State of Decay 2 • You searched 100 containers • 20G • 48.22% of gamers unlocked this
The journey continues this morning … well, not really ‘continues’, it was a case of loading up the game and seeing this achievement with literally 99% progress against it, and so with that in mind, it was a matter of dragging my fatigued character across the road to a car that was sitting in a ‘red’ zone, and giving it the ol’ once-over.
In-and-out in less than five minutes.
With that in mind, there’s not a lot to talk about today. I think I’ve worn the path out talking about State of Decay 2, so what I might do – if you’ll indulge me – is rift a little bit about where I see this blog heading into the new financial year.
First of all, I think God of War may have actually won me back to the PlayStation family. Hear me out, hear me out … I’m not willing to switch to the dark side entirely … but the quality of the game has just left me with nothing but pure lust for exploring this world in greater detail and working towards an ever-ambitious platinum trophy. For an achievement hunter, the Platinum trophy is really something special … and for all of Microsoft’s work enhancing the Xbox service – far more regularly and more in-line with customer expectations – I’m surprised they haven’t replicated some sort of completion indicator beyond the flawed (thanks to DLC) percentage. I am fairly certain that I heard Mike Ybarra talk about something like this years ago, but anything I search for bounces back with the official line to log your request and vote via the Xbox Feedback service.
Uh huh, sure Microsoft. I’ve worked in and around surveys long enough to know that a vocal minority will always win-out against a slow and steady shift. I suspect you might know that too – given the backtracking that the company had to do after the initial Xbox One Mattrick-launch. If anything, the feedback mechanism is a way to make people, as individuals, feel like they’re having a say – rather than contributing to any real decision-making. I’m not saying that in-and-of-itself is a bad thing, it’s important to make people feel like they’re being heard, but that’s all it really is – feelings.
The other thing is, as I’ve alluded to in the past, portable – or mobile – gaming. Xbox’s efforts to expand the platform into mobile has been met with mixed success. I say this because (i) I love the products that they develop for iOS; and, (ii) they don’t seem to be developing any more – even abandoning ones that no longer comply with the iOS architecture. That really stings for someone who loves gaming-on-the-go, or – perhaps more importantly – needs to be able to find a source of an achievement when away from a gaming console, or stuck with a six year old potato of a PC which will run a great deal of games for PC (Steam) achievements, but almost nothing that’s been released in the last year without incredible graphical sacrifices and a terrifying burden on the processor. While Sony have announced that they’re getting rid of physical Vita game manufacturing for the Western market, the Vita still enjoys some success in Japan – hopefully long enough for whatever Sony’s next portable gaming project turns out to be.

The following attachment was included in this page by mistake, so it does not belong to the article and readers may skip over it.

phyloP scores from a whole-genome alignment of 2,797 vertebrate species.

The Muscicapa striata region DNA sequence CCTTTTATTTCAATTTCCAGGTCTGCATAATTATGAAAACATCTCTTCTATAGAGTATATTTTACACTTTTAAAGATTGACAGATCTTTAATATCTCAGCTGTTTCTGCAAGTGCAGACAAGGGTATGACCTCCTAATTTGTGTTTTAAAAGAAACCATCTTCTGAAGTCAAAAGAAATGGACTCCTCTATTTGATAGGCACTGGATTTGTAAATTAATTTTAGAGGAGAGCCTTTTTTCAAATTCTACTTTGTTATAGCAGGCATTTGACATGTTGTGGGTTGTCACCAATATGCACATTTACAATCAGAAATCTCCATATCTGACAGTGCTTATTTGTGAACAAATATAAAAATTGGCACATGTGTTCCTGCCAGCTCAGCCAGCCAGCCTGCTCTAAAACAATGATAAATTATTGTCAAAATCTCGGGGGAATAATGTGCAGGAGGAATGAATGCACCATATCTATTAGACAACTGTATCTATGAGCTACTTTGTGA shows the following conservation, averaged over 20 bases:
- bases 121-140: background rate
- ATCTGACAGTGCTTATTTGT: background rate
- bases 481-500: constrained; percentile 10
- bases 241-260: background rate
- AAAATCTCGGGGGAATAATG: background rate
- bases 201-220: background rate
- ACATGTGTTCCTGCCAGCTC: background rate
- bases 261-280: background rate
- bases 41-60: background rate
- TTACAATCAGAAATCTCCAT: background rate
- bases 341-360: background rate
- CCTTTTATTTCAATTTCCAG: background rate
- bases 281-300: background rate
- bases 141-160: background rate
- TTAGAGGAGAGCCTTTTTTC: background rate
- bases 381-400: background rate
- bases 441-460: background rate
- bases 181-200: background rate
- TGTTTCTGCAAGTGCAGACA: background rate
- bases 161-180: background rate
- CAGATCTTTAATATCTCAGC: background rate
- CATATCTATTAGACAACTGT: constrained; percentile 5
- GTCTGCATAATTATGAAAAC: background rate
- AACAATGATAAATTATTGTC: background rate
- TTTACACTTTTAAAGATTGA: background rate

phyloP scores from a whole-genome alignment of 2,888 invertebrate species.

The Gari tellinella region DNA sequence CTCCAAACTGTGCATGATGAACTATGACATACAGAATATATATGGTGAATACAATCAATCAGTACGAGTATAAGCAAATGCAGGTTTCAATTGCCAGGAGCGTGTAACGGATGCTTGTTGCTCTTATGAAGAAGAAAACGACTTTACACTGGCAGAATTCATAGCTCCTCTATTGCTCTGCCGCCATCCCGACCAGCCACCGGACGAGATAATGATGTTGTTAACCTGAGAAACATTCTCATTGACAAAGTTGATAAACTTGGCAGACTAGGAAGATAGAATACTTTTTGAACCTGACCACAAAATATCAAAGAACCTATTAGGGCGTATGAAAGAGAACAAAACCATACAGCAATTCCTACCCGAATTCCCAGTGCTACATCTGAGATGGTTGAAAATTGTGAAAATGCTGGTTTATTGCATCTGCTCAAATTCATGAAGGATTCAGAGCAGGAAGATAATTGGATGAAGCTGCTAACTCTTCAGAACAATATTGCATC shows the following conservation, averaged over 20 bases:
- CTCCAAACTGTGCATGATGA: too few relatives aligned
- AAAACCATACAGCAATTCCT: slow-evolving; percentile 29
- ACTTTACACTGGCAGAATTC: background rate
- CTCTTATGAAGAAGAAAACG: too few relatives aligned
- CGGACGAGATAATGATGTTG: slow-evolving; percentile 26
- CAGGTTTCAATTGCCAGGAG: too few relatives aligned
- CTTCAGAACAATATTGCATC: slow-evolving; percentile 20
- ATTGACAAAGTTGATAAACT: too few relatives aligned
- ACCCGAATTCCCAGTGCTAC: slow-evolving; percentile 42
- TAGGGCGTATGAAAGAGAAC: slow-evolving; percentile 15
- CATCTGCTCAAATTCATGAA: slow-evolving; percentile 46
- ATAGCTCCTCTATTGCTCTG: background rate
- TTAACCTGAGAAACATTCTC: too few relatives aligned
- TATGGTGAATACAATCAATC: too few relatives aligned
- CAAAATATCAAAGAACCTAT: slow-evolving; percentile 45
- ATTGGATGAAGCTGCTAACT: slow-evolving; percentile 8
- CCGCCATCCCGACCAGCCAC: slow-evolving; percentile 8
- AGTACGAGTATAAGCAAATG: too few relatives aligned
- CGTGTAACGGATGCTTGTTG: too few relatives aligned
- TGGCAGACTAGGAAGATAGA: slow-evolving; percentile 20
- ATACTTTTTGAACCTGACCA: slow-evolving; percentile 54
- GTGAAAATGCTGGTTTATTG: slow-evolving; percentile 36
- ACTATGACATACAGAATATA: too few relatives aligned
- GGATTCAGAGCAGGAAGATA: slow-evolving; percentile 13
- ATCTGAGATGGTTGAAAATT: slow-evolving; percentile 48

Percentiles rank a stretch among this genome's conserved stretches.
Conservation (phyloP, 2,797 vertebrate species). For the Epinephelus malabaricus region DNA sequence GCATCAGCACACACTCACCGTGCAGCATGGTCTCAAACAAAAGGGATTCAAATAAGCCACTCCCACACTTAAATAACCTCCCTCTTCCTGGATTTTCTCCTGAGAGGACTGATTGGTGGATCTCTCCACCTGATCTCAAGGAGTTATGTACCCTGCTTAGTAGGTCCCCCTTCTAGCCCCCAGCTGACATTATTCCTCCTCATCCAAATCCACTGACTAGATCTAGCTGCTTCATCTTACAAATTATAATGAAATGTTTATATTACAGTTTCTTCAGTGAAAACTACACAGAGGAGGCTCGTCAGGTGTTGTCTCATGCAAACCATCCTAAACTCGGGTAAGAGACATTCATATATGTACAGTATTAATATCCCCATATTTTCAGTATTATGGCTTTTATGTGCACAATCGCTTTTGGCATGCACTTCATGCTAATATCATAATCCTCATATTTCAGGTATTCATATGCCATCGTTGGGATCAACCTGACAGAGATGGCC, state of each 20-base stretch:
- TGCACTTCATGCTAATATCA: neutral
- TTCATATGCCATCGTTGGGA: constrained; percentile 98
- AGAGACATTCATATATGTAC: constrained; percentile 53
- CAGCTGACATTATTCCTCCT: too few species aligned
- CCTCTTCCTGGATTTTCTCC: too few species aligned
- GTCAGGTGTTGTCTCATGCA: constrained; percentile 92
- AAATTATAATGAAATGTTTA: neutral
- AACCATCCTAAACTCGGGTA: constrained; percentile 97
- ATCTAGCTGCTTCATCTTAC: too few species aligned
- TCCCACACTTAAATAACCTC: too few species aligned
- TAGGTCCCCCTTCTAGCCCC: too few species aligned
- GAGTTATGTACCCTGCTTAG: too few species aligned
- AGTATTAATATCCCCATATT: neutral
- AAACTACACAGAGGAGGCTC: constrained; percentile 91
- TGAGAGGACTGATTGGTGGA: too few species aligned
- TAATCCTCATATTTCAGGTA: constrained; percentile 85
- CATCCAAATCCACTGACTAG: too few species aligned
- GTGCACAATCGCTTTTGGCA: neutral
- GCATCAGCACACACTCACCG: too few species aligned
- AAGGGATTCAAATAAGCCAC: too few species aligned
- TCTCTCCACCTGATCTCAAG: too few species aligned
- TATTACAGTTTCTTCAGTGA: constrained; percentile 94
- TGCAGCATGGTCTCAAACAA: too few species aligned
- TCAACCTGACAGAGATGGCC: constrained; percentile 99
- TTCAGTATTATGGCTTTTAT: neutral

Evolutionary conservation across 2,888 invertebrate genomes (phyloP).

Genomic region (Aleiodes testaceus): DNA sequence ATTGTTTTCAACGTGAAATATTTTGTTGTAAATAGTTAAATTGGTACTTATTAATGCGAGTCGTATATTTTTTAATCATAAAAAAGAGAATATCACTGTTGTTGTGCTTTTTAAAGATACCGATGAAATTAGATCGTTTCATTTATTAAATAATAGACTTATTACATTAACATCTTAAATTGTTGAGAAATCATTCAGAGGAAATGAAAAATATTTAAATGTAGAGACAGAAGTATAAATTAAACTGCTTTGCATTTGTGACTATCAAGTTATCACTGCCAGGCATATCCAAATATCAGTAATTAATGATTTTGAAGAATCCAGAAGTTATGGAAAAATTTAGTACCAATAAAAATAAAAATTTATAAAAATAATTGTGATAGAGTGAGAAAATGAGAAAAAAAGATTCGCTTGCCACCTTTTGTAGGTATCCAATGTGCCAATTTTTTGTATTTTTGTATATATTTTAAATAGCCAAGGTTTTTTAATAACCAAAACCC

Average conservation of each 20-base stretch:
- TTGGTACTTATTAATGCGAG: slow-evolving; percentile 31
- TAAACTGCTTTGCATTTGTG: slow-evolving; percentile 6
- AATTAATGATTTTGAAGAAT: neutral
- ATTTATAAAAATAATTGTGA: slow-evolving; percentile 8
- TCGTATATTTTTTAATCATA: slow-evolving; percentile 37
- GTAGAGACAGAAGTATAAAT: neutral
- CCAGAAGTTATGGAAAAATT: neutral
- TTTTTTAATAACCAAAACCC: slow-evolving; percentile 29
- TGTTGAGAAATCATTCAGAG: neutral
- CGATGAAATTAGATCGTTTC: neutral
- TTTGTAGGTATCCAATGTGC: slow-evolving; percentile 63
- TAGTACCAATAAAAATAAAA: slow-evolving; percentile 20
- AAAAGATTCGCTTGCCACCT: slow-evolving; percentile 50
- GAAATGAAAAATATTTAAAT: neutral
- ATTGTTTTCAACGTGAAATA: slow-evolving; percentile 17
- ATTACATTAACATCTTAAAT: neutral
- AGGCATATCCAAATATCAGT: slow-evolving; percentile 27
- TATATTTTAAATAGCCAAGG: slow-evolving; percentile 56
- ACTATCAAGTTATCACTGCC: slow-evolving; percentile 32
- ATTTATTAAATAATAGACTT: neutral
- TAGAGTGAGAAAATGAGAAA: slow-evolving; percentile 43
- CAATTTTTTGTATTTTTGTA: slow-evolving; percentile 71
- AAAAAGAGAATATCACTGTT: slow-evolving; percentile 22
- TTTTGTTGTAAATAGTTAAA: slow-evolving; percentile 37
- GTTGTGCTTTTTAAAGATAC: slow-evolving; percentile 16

So, this leaves me with either my laptop – which has saved me a few times but is hardly acceptable for a quick 15-minute session while stuck at the in-laws for Christmas; or the Vita. Small, portable, great fun, and a solid library to-boot.
And, more importantly, achievements (or trophies). I’d love to give the Nintendo DS a whirl, but without the all-important ‘career tracking’ that I crave, it still remains off my immediate purchase list.
Keep it PC
From time-to-time, I think of the PCMR Reddit Community, and having read their ‘Why PC’ article some years ago … I have increasingly found myself siding with their cause. I think any gamer will objectively tell you the benefits of PC gaming … but the ease and speed of console gaming means that sometimes it’s just, well, easier.
A look at my Steam library will quickly tell you that there’s no shortage of games to play there. Though, I suspect that the volume of games available belies the games that are actually playable. If anything, a subscription to the Xbox Game Pass gives you a fairly good insight into that, but either way – I don’t think there is a shortage of options available to me being considered a PC gamer.
My only issue with this is that there is still a few tweaks that can take place on individuals’ profile pages (and here I’m thinking Steam specifically), that will enhance the achievements aspect of gaming. At this point – we’re talking incredibly minor quibbles with the whole setup – Steam has a perfectly functional service behind it – it just feels a little dated – but in terms of substance vs. shine, Steam certainly has the former stitched-up.
I think what this all boils down to is that next year, I’m going to spread the love and attempt an achievement a day across all platforms. That’s not necessarily one achievement on each platform every day – but rather one achievement from the three major options – PC, PlayStation and Xbox. Nintendo remain absent from the party for the previously-mentioned reasons.
I hope this gives you a good insight into where I’m thinking we’ll go next year, and I hope my few – but loyal – readers will join me for the journey. I’d like to still keep my options open for any surprises at E3 … but from what I can tell, it looks like it’s going to be another year of more-of-the-same: a bunch of game announcements that will be lucky to hit the stores by 2020 without a snifter of new hardware.